The European Union Court of Justice has ruled businesses in the Aveyron town of Laguiole can use the name Laguiole on produce made there with no further risk forgery accusations, ending a 19-year-long battle.
In a bizarre and historic case, which at one point saw the residents take down sign posts in the region as protest - the judge ruled the people had the right to claim the long-standing tradition and skills of knife-making associated with their region.
Since the 19th century Laguiole and the surrounding area, as well as in Thiers to the north-east, have had a well-known tradition of producing top quality knives with a distinctive slim curved blade and a bee or fly motif on the handle, all associated with the Laguiole name. That was until Paris-based businessman Gilbert Szajner was allowed to register the Laguiole name as a trademark in 1993.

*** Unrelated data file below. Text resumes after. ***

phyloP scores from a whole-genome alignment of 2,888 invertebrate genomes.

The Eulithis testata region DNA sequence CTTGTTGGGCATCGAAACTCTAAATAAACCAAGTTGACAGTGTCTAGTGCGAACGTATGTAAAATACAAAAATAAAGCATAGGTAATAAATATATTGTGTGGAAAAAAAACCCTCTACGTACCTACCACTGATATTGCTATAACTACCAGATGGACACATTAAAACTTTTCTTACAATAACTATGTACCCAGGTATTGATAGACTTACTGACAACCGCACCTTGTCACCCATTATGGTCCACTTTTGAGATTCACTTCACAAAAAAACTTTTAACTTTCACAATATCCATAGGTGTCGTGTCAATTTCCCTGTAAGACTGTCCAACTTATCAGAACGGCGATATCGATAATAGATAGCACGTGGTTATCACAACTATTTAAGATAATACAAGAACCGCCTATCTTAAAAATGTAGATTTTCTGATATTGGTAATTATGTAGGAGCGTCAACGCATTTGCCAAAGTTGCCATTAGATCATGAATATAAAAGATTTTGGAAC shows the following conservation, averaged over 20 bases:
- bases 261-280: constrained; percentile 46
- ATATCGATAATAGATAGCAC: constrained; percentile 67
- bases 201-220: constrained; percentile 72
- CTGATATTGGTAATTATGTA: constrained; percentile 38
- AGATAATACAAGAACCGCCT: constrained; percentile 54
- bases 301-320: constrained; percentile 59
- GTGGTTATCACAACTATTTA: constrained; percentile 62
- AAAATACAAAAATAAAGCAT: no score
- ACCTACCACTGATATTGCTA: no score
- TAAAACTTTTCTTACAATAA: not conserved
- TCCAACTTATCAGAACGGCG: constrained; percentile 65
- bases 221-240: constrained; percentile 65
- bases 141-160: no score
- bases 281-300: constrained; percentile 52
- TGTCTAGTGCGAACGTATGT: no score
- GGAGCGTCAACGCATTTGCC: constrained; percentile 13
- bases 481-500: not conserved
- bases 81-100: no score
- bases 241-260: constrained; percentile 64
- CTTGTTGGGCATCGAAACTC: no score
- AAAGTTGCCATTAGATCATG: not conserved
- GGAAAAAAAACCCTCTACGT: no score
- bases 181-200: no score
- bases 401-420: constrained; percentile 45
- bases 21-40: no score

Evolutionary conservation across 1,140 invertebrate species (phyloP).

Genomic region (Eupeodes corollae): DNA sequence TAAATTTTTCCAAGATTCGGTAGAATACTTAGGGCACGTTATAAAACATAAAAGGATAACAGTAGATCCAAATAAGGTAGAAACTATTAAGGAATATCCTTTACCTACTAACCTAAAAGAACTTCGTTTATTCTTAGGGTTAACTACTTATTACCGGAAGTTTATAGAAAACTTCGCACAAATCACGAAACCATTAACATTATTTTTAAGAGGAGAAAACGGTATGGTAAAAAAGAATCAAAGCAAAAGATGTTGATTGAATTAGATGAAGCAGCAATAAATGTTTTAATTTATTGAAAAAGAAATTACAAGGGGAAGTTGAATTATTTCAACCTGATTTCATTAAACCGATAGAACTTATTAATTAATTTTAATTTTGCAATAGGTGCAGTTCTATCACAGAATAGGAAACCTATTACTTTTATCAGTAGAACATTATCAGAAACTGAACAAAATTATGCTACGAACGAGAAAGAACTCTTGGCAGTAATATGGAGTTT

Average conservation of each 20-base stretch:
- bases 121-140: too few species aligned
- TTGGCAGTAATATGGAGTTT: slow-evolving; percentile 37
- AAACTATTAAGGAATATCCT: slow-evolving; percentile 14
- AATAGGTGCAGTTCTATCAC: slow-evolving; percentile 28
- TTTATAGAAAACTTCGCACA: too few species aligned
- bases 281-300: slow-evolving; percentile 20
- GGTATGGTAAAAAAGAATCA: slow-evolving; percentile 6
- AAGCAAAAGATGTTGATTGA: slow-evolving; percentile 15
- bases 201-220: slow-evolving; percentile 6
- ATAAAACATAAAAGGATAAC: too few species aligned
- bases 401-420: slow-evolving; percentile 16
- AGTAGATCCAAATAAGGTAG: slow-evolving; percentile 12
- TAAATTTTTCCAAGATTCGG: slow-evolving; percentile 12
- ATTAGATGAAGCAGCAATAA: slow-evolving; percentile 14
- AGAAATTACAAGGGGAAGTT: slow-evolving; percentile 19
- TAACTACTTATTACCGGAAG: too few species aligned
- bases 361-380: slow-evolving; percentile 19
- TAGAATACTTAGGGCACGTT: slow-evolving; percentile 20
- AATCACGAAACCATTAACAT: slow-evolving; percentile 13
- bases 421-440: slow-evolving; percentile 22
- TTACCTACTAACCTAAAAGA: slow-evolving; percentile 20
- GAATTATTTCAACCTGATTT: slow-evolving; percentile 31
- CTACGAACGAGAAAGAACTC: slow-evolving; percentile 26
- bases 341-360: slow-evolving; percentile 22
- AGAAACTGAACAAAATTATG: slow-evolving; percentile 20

His company then started marketing a range of products - many of which were made in China - including table linen, corkscrews, lighters and even barbecues using both the name and logo. This meant the village was banned from using the name, or the logo, to promote any other product.
This prompted the Mayor of Laguiole, Vincent Alazard, during the legal battle to tell Europe 1 radio: “If tomorrow one of our businesses wants to make forks and puts the name Laguiole on them, we will be accused of counterfeiting products made in Asia.”
The decision by the European court to return the name to the people of Laguiole will have repercussion throughout France, as many entrepreneurs have exploited the legal loop hole which allows them to use very famous names as trademarks.
‘It’s great news for ‘made in France’ specialities’, said French journalist Christian Menanteau.